The annual Vernier Engineering Contest provides a great opportunity for educators to showcase how they are creatively using Vernier technology to introduce engineering concepts to students. Contest entries can include activities such as introducing coding by reading Vernier sensors with Scratch, using sensors in the engineering design process, controlling digital outputs based on Vernier sensor inputs, integrating Vernier sensors with robotics platforms such as LEGO®, VEX®, or Arduino®, and so much more.
The deadline to submit your application for the 2019 Vernier Engineering Contest is February 15, 2019.
The winning educator, selected by a panel of Vernier experts, will receive $1,000 in cash, $3,000 in Vernier technology, and $1,500 toward expenses to attend either the National Science Teachers Association (NSTA) STEM conference or the ASEE conference.
Tate Rector, an Engineering and Project Lead The Way teacher at Beebe Public Schools, challenged his 8th grade engineering students to present a solution (using Vernier sensors with LEGO® MINDSTORMS® Education EV3) to an everyday problem in order to make connections with the engineering practices identified in NGSS.
“Winning the Vernier Engineering Contest in 2015 kick-started our engineering program here at our school,” said Tate Rector, a teacher at Beebe Junior High in Arkansas and a former Vernier Engineering Contest winner. “While my 7th and 8th grade students used to think it was just fun or cool to see things explode or fly, evaluation of the data we collect using Vernier technology has helped them see the reason why we do the experiments.”
The deadline for applications for the 2019 Vernier/NSTA Technology Awards is quickly approaching. This annual awards program recognizes seven educators—one elementary teacher, two middle school teachers, three high school teachers, and one college-level educator—for their innovative uses of data-collection technology in the science classroom or laboratory.
Each winner, chosen by a panel of NSTA-appointed experts, will receive $1,000 in cash, $3,000 in Vernier products, and up to $1,500 toward expenses to attend the annual NSTA National Conference in St. Louis, Missouri, on April 11–14, 2019.
All current K–12 and college science educators are eligible to apply. The deadline for submitting an application is December 17, 2018.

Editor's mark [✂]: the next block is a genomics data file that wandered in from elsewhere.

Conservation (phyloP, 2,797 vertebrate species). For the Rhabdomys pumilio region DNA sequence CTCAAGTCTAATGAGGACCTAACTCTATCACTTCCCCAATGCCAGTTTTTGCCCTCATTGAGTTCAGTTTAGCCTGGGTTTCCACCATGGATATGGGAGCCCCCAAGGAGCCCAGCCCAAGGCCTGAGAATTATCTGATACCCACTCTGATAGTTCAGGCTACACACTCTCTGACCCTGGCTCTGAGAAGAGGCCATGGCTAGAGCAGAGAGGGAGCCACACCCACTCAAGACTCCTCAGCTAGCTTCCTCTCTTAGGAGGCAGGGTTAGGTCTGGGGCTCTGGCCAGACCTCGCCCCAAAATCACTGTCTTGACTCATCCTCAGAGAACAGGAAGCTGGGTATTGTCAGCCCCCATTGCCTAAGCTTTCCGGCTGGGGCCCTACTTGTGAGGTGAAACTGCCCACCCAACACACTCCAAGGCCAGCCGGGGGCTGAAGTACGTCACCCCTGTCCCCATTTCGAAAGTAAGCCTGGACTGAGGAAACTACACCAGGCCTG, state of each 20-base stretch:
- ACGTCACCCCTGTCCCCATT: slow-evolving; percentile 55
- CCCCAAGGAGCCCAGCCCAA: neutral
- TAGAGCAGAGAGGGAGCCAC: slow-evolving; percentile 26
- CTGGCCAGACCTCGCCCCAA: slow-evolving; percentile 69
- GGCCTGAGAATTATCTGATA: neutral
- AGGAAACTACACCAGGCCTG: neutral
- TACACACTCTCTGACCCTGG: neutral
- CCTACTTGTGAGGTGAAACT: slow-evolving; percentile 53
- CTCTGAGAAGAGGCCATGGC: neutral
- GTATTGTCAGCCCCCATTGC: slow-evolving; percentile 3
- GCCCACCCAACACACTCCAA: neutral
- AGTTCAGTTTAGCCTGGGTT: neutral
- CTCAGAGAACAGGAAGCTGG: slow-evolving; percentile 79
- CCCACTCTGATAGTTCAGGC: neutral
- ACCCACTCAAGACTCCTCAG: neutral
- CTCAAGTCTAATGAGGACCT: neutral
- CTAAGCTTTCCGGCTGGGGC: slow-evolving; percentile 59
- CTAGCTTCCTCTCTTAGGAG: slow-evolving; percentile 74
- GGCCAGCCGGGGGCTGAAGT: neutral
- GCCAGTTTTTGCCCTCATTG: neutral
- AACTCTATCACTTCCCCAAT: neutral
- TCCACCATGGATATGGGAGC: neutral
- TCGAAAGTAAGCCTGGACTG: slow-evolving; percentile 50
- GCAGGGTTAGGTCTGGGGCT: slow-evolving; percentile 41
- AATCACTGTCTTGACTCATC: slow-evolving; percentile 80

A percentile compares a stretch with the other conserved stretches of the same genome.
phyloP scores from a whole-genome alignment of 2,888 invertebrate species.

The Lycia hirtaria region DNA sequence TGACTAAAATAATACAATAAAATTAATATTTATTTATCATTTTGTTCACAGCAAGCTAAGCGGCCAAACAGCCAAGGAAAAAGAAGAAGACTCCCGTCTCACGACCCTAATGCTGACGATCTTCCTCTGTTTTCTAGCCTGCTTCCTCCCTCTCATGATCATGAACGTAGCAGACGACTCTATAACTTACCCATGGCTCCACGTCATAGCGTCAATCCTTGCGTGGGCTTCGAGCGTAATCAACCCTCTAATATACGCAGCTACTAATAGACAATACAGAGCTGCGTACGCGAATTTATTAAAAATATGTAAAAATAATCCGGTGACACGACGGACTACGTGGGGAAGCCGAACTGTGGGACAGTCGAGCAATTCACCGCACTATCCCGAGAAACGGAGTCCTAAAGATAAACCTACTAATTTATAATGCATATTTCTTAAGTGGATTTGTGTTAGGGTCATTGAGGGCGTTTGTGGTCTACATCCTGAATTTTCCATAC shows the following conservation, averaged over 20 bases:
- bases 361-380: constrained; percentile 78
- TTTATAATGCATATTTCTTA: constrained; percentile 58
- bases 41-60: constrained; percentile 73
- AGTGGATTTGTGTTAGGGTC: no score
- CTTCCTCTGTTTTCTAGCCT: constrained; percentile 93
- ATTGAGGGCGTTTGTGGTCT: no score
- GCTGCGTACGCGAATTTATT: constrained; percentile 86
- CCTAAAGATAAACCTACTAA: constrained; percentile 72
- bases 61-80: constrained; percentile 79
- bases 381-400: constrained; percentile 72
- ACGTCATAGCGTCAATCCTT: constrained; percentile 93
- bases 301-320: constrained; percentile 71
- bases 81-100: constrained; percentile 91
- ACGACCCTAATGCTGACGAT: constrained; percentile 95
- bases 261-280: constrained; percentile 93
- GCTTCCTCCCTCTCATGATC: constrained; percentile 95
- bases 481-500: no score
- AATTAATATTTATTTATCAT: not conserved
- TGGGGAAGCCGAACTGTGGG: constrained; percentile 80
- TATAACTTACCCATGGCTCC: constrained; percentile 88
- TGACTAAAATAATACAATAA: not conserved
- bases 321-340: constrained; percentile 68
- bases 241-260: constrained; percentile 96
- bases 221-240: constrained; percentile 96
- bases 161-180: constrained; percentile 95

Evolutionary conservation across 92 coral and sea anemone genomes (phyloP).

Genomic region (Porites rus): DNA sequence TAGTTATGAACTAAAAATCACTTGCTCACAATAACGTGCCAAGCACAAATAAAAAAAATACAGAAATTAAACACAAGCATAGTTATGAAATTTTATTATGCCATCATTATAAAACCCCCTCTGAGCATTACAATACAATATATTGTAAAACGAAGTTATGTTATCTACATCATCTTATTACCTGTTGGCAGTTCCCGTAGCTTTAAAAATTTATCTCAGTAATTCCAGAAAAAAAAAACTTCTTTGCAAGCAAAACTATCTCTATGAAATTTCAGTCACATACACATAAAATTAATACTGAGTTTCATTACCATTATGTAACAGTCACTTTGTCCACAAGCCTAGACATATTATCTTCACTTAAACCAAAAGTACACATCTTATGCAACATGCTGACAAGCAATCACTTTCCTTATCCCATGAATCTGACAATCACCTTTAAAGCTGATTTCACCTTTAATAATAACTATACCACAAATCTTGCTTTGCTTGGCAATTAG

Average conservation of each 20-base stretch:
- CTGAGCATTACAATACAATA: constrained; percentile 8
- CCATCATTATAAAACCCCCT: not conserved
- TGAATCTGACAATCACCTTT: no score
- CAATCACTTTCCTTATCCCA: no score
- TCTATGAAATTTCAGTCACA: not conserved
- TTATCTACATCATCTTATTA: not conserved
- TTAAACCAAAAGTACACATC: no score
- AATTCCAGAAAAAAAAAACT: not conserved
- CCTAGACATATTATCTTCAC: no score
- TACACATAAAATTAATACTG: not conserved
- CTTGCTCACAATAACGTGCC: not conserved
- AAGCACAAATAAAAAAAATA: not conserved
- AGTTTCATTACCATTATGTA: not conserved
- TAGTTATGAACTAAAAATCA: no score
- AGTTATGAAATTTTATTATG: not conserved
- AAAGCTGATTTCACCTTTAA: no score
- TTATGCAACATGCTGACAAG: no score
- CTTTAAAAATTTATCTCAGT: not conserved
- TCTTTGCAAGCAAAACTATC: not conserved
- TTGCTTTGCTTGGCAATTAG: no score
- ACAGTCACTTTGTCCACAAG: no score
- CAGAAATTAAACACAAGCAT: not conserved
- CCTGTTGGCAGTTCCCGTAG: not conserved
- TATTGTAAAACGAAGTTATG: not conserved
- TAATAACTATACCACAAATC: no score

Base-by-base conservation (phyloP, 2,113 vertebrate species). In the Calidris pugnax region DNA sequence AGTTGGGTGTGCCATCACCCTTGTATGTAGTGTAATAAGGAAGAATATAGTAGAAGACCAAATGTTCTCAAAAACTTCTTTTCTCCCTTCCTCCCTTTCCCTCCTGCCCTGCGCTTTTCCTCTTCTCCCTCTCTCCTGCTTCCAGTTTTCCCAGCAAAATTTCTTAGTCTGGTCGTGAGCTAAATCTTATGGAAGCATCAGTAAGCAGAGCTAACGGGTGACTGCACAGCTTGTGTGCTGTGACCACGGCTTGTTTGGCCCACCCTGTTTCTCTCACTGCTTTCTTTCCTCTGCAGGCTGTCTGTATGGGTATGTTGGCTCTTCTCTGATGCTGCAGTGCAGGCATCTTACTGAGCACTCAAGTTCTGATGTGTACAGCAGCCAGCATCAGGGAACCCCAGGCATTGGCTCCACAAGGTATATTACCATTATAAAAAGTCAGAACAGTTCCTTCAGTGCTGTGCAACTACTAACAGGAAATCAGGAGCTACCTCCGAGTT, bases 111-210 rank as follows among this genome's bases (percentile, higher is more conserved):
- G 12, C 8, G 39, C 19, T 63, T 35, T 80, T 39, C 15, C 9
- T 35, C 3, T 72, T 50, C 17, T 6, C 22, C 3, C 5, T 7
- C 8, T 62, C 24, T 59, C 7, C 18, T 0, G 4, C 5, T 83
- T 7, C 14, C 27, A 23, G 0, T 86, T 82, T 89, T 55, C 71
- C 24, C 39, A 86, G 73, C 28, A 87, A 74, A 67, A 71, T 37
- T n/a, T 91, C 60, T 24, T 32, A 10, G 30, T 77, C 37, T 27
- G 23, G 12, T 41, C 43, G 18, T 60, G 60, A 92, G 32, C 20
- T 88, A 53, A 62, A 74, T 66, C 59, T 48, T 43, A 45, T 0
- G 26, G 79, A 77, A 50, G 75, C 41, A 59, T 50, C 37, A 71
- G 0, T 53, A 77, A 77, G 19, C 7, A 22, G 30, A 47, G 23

Last year’s award winners, including Robert Hodgdon from Richmond Hill Middle School, Richmond Hill, Georgia, demonstrated a variety of ways data-collection technology can be used in and out of the classroom. Hodgdon engaged his students in real-world ecological investigations to help them develop STEM career readiness skills. This included students using Vernier data-collection technology, such as pH sensors, to understand the biotic and abiotic factors relevant to their local habitats including tidal marshes, ephemeral wetlands, and relic forests.
“Winning the Vernier/NSTA Awards provided us with a new collection of LabQuest® 2 interfaces, as well as new temperature, salinity, dissolved oxygen, and conductivity probes,” said Hodgdon. “Students are able to use these technologies during ecological activities and as an integrated part of their science instruction year-round.”
“The Vernier Go Direct Sound Sensor is a welcome addition to the family of bluetooth sensors giving our students a tremendous visual inspection into the world of sound. And it really does put a face on those eardrum-generated electrical pulses bouncing around inside their brains. Soon the students will be saying things like, ‘I thought that sound looked loud.’ And it will make perfect sense.”
With Go Direct Sound, students can capture and evaluate waveforms. Exploring the waveforms of various musical instruments has never been easier. Students can also use the sensor to measure wave amplitude and sound intensity level at the same time during decibel scale investigations. They can even take the sensor outside the classroom to measure sounds in their natural environment.
The sensor is part of the complete Go Direct family of sensors that offers teachers and students maximum versatility to collect scientific data either wirelessly or via a USB connection. These affordable sensors can be used in more than 300 teacher-tested experiments developed by Vernier and are supported by free graphing and analysis software, the Graphical Analysis™ 4 app.